"We think they're up a creek. We think this is great."
Universal Pictures President Thomas Pollock has had a few days to get over the shock of South Africa's decision to accept the studio's anti-apartheid film "Cry Freedom" for integrated theatrical exhibition, and he is in a joyfully feisty mood.
"I would have sworn to you last week that they would never allow the film in," Pollock said Tuesday night. "But now that they have, we are going to make the most of it."
Pollock said that Universal and UIP, its international distributor, are gearing up for a major marketing campaign in South Africa and that he doesn't expect the government to go along with everything that will be attempted.
"If we take out a full-page ad in the Rand Daily Mail in Johannesburg and include quotes from (late black activist) Steve Biko, what are they going to do? The writings of Biko are banned. Will they allow (the quotations) to be published?"
Pollock said the ads may also contain quotes from current black South African leaders Oliver Tambo and Bishop Desmond Tutu, both of whom he said have endorsed the film. The distributor may even attempt to publish a list of blacks killed in prisons in South Africa.
"Do we intend to be confrontational about it?" Pollock said. "Yes, we do. If they don't go along, we'll point them out for the hypocrites they are."
Just a few weeks ago, Universal appeared to be up a creek itself with "Cry Freedom."
Richard Attenborough's film, which focuses on the experiences of banned white South African newsman Donald Woods, opened Nov. 6 in 27 theaters. It was accompanied with generally good reviews and a fair onslaught of publicity, but did not generate the kind of business that bodes a hit.
Universal quickly revamped its release strategy and announced that it was delaying "Cry Freedom's" wide national release until after the holidays.
To film analysts, it was apparent that the studio's only hope of turning "Cry Freedom" around was a successful Academy Award campaign.
Then, Pollock got an idea that may prove to be the coup of the year. When "Cry Freedom" was submitted to South Africa's censorship board, there was little doubt that the film would be rejected, he said. So, why not put a little heat on the board for doing it?
Before the censorship board could reach its decision, Universal and UIP publicly challenged the board to accept the film uncut for integrated theatrical showing. If the government agreed, the film makers would donate all profits from that country's exhibition of the movie to a United Nations fund earmarked to benefit the children of South Africa.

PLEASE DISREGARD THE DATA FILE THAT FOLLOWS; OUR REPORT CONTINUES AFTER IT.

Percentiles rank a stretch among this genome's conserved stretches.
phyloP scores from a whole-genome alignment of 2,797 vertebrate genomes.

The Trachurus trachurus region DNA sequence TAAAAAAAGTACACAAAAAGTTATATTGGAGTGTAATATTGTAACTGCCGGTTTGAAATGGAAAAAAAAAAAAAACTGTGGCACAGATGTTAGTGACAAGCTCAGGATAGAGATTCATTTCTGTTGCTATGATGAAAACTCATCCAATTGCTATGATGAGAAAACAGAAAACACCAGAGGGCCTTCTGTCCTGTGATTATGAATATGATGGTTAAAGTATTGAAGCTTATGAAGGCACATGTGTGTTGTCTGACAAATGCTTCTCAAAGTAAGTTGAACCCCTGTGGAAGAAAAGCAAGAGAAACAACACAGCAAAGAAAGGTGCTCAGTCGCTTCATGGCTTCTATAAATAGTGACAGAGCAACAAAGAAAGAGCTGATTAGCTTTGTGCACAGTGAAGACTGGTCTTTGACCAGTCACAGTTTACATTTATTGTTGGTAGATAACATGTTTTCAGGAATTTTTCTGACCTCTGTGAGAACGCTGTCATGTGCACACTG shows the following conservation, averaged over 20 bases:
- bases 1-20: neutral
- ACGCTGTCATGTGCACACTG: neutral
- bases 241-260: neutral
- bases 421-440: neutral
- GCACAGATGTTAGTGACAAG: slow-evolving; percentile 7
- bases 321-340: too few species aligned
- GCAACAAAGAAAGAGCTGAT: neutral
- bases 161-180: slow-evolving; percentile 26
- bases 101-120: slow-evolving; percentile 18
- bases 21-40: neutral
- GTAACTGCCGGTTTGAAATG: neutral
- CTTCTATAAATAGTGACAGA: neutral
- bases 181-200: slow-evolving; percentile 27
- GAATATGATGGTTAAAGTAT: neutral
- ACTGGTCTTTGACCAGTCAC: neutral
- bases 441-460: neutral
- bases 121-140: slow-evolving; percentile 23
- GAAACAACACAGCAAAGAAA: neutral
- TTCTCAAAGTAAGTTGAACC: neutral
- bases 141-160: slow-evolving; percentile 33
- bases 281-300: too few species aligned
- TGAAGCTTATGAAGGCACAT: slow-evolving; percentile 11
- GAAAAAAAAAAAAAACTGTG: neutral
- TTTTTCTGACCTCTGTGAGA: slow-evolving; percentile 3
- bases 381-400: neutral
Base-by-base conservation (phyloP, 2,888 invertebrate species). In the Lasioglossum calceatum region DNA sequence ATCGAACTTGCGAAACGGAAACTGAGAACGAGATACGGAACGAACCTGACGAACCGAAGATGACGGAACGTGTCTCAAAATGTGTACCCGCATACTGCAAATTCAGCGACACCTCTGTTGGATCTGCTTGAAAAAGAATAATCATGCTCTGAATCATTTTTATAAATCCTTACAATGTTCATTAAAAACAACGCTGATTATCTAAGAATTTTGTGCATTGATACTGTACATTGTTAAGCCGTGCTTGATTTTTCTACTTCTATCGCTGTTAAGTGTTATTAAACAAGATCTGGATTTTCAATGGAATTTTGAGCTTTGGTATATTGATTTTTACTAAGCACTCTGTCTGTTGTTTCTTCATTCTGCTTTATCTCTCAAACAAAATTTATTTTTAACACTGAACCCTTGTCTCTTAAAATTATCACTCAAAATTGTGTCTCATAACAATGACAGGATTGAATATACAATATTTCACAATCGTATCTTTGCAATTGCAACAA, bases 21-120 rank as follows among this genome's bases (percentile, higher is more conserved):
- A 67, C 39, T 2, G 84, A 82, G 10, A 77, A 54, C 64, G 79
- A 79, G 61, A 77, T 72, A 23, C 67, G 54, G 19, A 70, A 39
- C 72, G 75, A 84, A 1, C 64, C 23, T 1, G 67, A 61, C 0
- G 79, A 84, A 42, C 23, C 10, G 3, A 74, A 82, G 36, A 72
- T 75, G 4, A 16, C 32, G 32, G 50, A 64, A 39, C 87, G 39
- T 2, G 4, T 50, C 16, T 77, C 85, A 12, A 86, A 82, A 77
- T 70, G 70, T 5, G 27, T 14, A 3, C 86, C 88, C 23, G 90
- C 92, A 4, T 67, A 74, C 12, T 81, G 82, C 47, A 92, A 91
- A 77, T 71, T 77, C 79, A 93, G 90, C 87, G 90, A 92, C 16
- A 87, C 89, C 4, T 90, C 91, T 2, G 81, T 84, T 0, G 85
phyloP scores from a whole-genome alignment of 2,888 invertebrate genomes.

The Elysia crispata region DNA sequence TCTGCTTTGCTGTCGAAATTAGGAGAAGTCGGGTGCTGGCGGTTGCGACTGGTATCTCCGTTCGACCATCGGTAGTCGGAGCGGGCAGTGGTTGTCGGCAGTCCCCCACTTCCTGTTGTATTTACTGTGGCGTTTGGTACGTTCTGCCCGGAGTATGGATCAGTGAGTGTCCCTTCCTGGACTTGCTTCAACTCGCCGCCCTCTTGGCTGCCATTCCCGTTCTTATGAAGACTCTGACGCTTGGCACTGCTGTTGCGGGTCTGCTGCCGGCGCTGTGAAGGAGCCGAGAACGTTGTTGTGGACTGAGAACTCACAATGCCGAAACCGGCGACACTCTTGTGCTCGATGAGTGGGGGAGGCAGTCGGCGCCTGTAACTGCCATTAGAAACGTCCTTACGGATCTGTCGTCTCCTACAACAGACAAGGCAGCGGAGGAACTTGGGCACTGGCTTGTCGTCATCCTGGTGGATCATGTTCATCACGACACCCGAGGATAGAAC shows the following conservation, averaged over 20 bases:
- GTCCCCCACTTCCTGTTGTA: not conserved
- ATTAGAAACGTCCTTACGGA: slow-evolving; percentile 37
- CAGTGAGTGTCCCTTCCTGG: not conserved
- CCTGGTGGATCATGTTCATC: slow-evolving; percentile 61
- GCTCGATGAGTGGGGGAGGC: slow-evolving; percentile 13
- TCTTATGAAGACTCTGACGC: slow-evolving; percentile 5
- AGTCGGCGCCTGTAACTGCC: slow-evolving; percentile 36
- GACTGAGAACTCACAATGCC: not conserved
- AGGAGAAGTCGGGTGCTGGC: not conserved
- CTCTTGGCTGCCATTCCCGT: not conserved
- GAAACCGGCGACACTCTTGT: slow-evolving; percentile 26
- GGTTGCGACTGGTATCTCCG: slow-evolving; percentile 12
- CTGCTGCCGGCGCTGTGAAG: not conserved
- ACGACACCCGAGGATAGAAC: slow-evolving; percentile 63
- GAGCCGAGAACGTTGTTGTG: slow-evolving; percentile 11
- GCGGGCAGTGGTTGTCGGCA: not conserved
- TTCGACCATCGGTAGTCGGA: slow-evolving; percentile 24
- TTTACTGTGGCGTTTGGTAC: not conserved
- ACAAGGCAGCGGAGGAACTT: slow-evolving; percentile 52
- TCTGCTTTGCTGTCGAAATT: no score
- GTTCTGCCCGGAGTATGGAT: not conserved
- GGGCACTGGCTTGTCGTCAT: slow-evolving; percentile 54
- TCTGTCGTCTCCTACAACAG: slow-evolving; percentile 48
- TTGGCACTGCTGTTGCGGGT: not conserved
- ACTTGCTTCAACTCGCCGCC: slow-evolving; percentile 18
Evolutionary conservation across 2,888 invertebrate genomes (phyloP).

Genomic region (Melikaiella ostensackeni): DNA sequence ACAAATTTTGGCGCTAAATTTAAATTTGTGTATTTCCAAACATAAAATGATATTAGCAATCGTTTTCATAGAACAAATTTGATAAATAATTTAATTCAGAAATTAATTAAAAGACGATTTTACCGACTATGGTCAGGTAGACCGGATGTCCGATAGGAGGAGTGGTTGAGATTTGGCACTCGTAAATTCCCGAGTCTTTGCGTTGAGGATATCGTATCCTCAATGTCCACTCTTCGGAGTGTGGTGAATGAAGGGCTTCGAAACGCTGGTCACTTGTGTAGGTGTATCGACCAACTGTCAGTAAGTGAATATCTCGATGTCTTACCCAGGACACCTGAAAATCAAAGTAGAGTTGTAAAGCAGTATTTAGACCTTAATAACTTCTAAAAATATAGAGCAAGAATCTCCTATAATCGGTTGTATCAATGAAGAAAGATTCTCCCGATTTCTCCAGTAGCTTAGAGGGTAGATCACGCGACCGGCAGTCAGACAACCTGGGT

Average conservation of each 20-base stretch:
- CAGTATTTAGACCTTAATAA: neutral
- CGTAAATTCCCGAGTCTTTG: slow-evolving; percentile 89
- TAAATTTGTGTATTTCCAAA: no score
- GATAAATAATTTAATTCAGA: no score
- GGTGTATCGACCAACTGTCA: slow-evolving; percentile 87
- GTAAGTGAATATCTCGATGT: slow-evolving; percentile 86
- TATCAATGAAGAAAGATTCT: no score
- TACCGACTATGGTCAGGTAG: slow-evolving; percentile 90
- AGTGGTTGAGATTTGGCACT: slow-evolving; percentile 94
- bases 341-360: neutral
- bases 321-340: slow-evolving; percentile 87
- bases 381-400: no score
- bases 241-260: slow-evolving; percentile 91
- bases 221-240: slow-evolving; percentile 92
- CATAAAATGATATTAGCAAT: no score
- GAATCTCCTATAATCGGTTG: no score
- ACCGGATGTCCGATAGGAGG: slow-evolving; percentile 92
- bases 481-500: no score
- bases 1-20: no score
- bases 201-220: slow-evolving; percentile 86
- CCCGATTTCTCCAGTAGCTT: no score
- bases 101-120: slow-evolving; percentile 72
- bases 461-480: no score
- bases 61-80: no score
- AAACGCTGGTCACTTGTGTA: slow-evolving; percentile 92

It was a rather macabre challenge, considering the film's most horrific scene re-enacts the Soweto riots, during which children were indiscriminately gunned down by the South African militia.
Universal had nothing to lose by the gamble. The challenge alone got "Cry Freedom" in the news around the world and its anticipated banning in South Africa would merely give it additional marketing cachet.
Then came the stunning announcement from South Africa. The film was passed by the censors and accepted in whole for routine exhibition. The government officials denied that Universal and UIP's publicity stunt influenced their decision, and implied the movie wasn't worth all the fuss.
If those officials thought the commotion would end there, they don't understand how Hollywood works. This controversy--over a film whose subject was obviously inaccessible to most American film-goers--was just what the marketing doctor ordered.
The effect of the publicity is already showing. Last weekend, "Cry Freedom" did an average of $16,860 in each of 20 theaters in the United States, 50% better than it did during its opening weekend. It opened last week in London and, according to Pollock, is breaking house records at the Empire Theater.
Bad news has suddenly become good news.
"It isn't quite as cynical as you make it out to be," Pollock said. " 'Cry Freedom' is an important film. It may have taken the South African government to point that out. In any case, it's done."
South Africa's decision may also give Attenborough and Universal ammunition to counter their critics.
Attenborough has been accused by many critics and some black leaders of patronizing black South Africans by focusing on the heroic adventures of a white newsman instead of probing the character of the charismatic Stephen Biko. Universal's marketing plan has been criticized for making a crowd-pleasing adventure story look like a bleak social documentary.
The irony is that had Attenborough taken the less commercial route and attempted to tell the story of apartheid from the black perspective, the film would have faced even longer odds with the South African censors. And had \o7 that \f7 film somehow been approved, its audience would have been mostly black.
Pollock thinks the criticism of "Cry Freedom" has been unfair. He said the movie's potential for causing political change--a heady ambition for today's cautious film community--is dependent on whites in South Africa seeing it. Particularly white liberals, he said, who will see in the film what has been banned in print.
In any event, few people in South Africa are going to be unaware of when and where "Cry Freedom" is playing. Pollock said UIP is going to book as many theaters across the country as it can and, assuming the government does nothing to impede its release, will open it soon after the first of the year.
"We want to make a big deal out of it," Pollock said. "We're going to do all the things we can to make the film the event it ought to be in South Africa. This is going to be fun."